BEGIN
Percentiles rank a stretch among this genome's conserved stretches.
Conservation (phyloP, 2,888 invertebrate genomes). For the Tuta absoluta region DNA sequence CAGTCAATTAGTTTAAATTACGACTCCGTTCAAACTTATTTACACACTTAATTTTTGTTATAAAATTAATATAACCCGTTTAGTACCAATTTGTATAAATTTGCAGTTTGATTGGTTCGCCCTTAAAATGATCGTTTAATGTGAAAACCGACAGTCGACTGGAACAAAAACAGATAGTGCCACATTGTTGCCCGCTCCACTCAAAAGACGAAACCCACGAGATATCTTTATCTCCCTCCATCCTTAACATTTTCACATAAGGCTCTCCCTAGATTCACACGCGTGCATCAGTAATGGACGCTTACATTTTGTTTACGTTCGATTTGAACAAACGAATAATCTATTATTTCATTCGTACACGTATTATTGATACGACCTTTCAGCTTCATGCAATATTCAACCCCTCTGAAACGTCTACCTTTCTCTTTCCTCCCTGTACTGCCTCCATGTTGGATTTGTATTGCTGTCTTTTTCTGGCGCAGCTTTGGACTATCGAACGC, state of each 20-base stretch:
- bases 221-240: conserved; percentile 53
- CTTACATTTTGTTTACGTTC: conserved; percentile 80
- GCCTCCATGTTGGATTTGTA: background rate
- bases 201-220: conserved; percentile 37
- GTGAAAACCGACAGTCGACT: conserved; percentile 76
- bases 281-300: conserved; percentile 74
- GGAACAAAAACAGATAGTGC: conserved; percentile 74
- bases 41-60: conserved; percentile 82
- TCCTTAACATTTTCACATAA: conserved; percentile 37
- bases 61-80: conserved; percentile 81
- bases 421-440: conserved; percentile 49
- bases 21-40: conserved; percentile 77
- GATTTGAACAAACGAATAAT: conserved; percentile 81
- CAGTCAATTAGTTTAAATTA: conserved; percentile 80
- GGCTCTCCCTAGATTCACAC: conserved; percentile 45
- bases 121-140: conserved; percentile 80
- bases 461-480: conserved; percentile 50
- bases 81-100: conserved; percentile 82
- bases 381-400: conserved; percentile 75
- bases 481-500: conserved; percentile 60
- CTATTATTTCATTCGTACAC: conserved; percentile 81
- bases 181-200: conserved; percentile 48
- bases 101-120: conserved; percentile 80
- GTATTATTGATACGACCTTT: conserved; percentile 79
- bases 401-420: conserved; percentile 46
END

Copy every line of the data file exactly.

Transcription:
Percentiles rank a stretch among this genome's conserved stretches.
Conservation (phyloP, 2,888 invertebrate genomes). For the Tuta absoluta region DNA sequence CAGTCAATTAGTTTAAATTACGACTCCGTTCAAACTTATTTACACACTTAATTTTTGTTATAAAATTAATATAACCCGTTTAGTACCAATTTGTATAAATTTGCAGTTTGATTGGTTCGCCCTTAAAATGATCGTTTAATGTGAAAACCGACAGTCGACTGGAACAAAAACAGATAGTGCCACATTGTTGCCCGCTCCACTCAAAAGACGAAACCCACGAGATATCTTTATCTCCCTCCATCCTTAACATTTTCACATAAGGCTCTCCCTAGATTCACACGCGTGCATCAGTAATGGACGCTTACATTTTGTTTACGTTCGATTTGAACAAACGAATAATCTATTATTTCATTCGTACACGTATTATTGATACGACCTTTCAGCTTCATGCAATATTCAACCCCTCTGAAACGTCTACCTTTCTCTTTCCTCCCTGTACTGCCTCCATGTTGGATTTGTATTGCTGTCTTTTTCTGGCGCAGCTTTGGACTATCGAACGC, state of each 20-base stretch:
- bases 221-240: conserved; percentile 53
- CTTACATTTTGTTTACGTTC: conserved; percentile 80
- GCCTCCATGTTGGATTTGTA: background rate
- bases 201-220: conserved; percentile 37
- GTGAAAACCGACAGTCGACT: conserved; percentile 76
- bases 281-300: conserved; percentile 74
- GGAACAAAAACAGATAGTGC: conserved; percentile 74
- bases 41-60: conserved; percentile 82
- TCCTTAACATTTTCACATAA: conserved; percentile 37
- bases 61-80: conserved; percentile 81
- bases 421-440: conserved; percentile 49
- bases 21-40: conserved; percentile 77
- GATTTGAACAAACGAATAAT: conserved; percentile 81
- CAGTCAATTAGTTTAAATTA: conserved; percentile 80
- GGCTCTCCCTAGATTCACAC: conserved; percentile 45
- bases 121-140: conserved; percentile 80
- bases 461-480: conserved; percentile 50
- bases 81-100: conserved; percentile 82
- bases 381-400: conserved; percentile 75
- bases 481-500: conserved; percentile 60
- CTATTATTTCATTCGTACAC: conserved; percentile 81
- bases 181-200: conserved; percentile 48
- bases 101-120: conserved; percentile 80
- GTATTATTGATACGACCTTT: conserved; percentile 79
- bases 401-420: conserved; percentile 46